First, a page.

This week find a remix album of Lee ‘Scratch’ Perry’s Rainford, the first album from French-Senegalese duo Guiss Guiss Bou Bess, the golden era of séga by Bongo Joe and much more.
Guiss Guiss Bou Bess
Created in 2016, Guiss Guiss Bou Bess is a duo from Senegalese Mara Seck — son of well-known Alla Seck who carries the legacy of Sabar — and sociologist and French beatmaker Stéphane Costantini. On their first album, they delivers 12 tracks of electrosabar, between ritual percs and other global rhythms like trap, dubstep, UK garage, drum & bass, afrobass or kuduro.
Guiss Guiss Bou Bess will perform their album at Transmusicales festival in Rennes this Friday.
In the 17th century, slaves were deported from Africa, Madagascar and the pristine islands of Mauritius, Réunion and Seychelles to work on coffee and sugar cane plantations. To escape their daily woes, the slaves were singing, dancing and beating rhythms. Afro-Malagasy-inspired sega, or (t)chega music was born.
During the course of the 19th century, the Creole population’s gradual adoption of Western instruments and traditional melodies of old Europe, laid the foundation for contemporary sega. This crossroads of influences kept expanding, especially in the 50s, when the first gramophones hit the market and all sorts of records were played, from pop to jazz, soul, rock and roll, and even Cuban and Brazilian music. For sega music, this hailed the beginning of an intense period of creativity which would linger on into the 60s and 70s. Schweiz label Bongo Joe captures for the second time the most precious sega treasures on this new thrilling compilation.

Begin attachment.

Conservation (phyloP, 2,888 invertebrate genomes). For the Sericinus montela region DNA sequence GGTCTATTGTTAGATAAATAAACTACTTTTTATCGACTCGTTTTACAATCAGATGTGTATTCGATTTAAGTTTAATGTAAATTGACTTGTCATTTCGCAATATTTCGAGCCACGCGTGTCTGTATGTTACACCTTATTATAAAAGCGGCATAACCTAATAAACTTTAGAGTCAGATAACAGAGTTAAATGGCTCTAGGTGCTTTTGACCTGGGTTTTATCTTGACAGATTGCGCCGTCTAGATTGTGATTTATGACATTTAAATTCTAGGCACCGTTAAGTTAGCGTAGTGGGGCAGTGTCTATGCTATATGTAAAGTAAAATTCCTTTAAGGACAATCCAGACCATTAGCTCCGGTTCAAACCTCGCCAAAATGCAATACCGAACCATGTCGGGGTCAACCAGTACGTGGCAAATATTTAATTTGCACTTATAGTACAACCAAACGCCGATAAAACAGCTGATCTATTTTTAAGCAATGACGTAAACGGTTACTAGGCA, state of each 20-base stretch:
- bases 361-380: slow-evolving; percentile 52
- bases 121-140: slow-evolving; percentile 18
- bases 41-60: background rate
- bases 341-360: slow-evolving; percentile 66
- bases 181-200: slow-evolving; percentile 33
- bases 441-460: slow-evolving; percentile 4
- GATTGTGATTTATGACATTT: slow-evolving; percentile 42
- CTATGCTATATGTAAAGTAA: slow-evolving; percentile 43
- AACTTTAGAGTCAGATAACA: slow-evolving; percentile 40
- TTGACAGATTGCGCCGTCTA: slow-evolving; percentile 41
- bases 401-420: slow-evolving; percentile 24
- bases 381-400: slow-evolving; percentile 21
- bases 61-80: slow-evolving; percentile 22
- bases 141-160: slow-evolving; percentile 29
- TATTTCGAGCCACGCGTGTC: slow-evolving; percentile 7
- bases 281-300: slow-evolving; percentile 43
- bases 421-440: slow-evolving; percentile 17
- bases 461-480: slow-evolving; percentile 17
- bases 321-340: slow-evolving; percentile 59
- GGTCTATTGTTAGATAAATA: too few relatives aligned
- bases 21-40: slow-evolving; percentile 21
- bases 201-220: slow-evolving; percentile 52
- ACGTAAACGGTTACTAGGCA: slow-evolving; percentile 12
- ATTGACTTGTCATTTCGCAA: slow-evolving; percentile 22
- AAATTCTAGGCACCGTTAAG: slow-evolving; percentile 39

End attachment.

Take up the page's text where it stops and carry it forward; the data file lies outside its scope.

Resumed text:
The second part of the series directed by Guts will be released on December 6th featuring the work of DJ and producer iZem. While iZem usually spends his time connecting theLusophone musics of South America and Africa from his home in the Portuguese capital; he’ll now be tackling genuine afro-funk tracks.
On the A side, iZem sets his sights on the facetious and fiery environmentalist track ‘Ecolo Assiko’. In a tit for tat heated by the band’s insane afro groove, the female voices call for comfort by endlessly repeating : “toujours plus loin, toujours plus fort” (always further, always stronger) as mantra.